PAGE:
Wednesday 23 October 2019

Predictions of an early general election are out as FG and FF both flop at the polls

Polling: Taoiseach Leo Varadkar casts his vote at Scoil Thomáis, Laurel Lodge, Castleknock, Dublin. PHOTO: MARK condren
Polling: Taoiseach Leo Varadkar casts his vote at Scoil Thomáis, Laurel Lodge, Castleknock, Dublin. PHOTO: MARK condren

Philip Ryan

Political anoraks should make the most of the coming days' election counts because there is not going to be another one for some time.

Predictions of a snap general election in the aftermath of the European and local votes were well and truly put to bed last night with the publication of the RTÉ/Red C exit poll.

In recent weeks, Fianna Fáil and Fine Gael TDs have been salivating over the thought of a summer or early autumn general election, should their respective parties get a bounce this weekend.

But there has been no bounce. In fact, as predicted, the elections have been a flop.

However, the public's sudden fascination with environmental causes will dissipate very quickly once they realise how much it will hit their pockets. But let's not take from their success today.

Taoiseach Leo Varadkar will not be celebrating the results of the local elections if, as the exit poll predicts, Fine Gael only holds 23pc of the seats on local authorities. This would represent a small drop in seats on the party's disastrous 2014 local elections. The opinion poll has a margin of error of 4pc, which means Fine Gael could potentially see its seat count jump to 27pc or drop to 19pc.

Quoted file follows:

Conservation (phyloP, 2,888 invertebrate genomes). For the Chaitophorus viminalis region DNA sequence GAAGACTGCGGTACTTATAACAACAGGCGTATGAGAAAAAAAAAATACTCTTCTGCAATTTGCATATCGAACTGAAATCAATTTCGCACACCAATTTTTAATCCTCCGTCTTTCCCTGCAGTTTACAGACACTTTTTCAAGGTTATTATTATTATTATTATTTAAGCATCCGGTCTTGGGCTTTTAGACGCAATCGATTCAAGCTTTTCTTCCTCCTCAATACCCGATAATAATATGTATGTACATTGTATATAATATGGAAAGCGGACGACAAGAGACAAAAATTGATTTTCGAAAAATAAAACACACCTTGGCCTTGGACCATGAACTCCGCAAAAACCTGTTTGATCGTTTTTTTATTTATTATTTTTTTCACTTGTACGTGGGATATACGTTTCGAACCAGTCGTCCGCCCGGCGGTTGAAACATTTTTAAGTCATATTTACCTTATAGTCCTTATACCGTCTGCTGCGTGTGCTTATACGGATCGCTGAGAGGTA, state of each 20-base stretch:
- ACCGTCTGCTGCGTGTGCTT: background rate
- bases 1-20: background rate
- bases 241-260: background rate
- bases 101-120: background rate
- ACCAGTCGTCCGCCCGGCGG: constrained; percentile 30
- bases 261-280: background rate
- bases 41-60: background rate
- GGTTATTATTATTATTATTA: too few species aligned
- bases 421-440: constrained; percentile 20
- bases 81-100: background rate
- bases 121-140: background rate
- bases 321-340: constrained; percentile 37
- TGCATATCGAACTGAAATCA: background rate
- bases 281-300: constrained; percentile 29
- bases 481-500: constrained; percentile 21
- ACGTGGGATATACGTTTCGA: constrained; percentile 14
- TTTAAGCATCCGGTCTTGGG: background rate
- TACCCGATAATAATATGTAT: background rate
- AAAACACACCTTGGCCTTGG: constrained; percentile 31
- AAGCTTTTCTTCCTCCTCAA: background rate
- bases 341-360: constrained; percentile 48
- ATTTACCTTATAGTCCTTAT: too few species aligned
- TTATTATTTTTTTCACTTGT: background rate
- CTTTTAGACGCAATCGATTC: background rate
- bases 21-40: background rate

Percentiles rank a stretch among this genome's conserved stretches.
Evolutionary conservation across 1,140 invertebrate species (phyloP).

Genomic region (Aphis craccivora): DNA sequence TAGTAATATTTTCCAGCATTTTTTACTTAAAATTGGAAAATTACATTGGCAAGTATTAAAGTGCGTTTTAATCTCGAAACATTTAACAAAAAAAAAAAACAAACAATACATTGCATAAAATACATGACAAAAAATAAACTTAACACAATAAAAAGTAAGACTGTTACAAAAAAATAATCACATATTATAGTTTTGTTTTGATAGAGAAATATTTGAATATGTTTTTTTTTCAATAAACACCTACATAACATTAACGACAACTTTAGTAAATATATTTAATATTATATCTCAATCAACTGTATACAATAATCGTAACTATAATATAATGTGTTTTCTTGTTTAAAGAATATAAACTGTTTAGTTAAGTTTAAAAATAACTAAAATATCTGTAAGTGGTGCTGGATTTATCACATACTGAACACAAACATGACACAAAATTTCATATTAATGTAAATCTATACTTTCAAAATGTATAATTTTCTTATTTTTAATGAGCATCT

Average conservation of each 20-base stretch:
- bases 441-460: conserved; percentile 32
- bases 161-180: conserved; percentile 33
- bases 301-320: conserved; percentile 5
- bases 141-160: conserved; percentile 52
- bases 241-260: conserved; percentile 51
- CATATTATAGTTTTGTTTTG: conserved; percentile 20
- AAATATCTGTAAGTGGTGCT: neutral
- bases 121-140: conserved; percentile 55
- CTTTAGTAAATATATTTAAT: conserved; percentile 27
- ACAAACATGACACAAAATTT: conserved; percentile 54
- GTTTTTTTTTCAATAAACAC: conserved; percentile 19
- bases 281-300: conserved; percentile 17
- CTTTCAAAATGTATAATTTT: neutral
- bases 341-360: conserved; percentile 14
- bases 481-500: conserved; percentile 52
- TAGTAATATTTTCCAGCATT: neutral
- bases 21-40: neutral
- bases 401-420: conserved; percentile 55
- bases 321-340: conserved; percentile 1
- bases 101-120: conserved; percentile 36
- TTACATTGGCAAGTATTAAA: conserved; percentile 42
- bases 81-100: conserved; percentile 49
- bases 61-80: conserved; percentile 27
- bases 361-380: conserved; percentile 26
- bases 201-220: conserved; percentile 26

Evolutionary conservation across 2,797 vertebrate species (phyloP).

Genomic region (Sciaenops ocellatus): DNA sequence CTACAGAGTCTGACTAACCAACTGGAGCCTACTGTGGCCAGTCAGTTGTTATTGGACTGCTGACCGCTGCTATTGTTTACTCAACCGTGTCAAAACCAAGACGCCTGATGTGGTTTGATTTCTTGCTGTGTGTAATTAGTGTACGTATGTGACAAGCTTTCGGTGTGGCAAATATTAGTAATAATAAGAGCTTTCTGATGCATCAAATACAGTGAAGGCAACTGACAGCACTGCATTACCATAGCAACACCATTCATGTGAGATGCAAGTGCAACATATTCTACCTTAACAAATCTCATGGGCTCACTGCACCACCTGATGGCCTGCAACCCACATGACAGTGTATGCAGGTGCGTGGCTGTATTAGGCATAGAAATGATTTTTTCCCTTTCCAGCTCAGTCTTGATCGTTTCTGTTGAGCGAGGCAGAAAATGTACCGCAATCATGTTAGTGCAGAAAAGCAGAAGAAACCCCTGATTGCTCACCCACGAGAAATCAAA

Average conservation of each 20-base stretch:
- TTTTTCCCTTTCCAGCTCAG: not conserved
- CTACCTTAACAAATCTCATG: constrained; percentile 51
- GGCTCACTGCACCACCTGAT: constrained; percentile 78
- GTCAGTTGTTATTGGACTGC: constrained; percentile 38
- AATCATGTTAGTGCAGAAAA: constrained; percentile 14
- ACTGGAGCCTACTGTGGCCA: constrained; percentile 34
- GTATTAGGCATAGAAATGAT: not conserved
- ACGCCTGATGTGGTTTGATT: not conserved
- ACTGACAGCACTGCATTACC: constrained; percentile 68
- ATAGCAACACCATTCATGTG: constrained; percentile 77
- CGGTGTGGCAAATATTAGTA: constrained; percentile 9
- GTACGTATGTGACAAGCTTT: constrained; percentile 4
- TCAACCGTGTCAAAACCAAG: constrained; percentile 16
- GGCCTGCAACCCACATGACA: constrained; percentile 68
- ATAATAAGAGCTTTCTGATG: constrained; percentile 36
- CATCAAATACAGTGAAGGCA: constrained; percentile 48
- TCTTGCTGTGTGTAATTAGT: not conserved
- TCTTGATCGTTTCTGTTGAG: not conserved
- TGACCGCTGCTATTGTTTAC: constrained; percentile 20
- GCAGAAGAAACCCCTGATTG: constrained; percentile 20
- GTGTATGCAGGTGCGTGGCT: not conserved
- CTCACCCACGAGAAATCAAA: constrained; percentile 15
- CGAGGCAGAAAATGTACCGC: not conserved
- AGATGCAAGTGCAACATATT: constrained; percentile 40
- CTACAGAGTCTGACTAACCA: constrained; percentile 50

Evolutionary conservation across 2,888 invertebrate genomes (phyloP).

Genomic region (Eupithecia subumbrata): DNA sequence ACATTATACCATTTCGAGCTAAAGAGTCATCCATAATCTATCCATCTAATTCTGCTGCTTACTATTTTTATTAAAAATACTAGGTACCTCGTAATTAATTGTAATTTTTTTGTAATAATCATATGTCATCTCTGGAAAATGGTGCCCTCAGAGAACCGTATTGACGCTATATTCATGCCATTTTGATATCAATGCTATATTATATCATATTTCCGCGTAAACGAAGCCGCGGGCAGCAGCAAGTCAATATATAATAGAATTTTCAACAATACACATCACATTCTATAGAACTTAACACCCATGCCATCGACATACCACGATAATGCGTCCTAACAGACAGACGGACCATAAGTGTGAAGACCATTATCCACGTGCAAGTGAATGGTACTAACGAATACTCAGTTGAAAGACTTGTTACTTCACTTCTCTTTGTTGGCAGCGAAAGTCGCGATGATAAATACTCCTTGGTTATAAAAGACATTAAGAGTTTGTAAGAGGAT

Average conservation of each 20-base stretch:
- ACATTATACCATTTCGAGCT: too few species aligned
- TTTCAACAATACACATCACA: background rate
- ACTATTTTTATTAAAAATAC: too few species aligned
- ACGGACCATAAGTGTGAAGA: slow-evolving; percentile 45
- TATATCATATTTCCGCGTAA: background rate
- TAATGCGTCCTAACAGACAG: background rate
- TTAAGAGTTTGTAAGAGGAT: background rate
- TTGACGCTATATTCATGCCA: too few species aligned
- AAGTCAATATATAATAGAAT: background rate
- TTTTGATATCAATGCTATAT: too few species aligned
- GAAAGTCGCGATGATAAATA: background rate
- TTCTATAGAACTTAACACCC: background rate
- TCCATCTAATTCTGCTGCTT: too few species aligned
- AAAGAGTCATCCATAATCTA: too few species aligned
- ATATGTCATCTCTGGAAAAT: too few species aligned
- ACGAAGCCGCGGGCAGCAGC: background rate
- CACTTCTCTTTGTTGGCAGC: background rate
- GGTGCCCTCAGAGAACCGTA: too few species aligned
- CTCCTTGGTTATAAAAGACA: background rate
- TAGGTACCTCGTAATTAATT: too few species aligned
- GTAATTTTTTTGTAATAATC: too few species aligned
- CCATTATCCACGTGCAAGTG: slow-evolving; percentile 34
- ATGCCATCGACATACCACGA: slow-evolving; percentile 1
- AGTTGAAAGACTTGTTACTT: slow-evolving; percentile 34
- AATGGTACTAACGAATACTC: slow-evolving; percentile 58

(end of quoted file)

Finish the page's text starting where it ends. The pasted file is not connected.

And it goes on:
The latter would see serious questions asked of the Taoiseach. There could already be some awkward conversations to be had about the party's strategy for the Dublin constituency for the European Parliament elections. Former Tánaiste Frances Fitzgerald (14pc) should take a seat but, after being an early frontrunner, she will now have to rely on her running-mate, one-time SDLP leader Mark Durkan, to get her over the line. Meanwhile, Derry resident Mr Durkan (5pc) looks to have bombed in Dublin.

Micheál Martin will not be popping Champagne bottles either, with Fianna Fáil also on just 23pc - which is a 2.5pc fall on the party's 2014 local election result.

The Fianna Fáil leader has the added headache of a potentially disastrous showing in the European Parliament election. Billy Kelleher (12pc) in Ireland South looks to be the only Fianna Fáil candidate sure of a seat and he will need transfers from his running mate Malcolm Byrne (9pc).

In Dublin, former junior minister Barry Andrews (12pc) will be in a scrap for a seat. But the real catastrophe looks to be in Midlands North West where Brendan Smith (6pc) and Anne Rabbitte (3pc) haven't managed to salvage a quota between them.

The low voter turnout in certain areas of the capital did not signal a good day for Mary Lou McDonald and the opinion poll shows Sinn Féin could be down more than three points to 12pc since the last local election. Sinn Féin looks like it will retain its seat in Midlands-Northwest with Matt Carthy on 15pc, but it is less certain of a seat in Ireland South with Liadh Ní Riada on 13pc. Similarly, Lynn Boylan (10pc) cannot be sure of returning to Brussels.

Irish Independent

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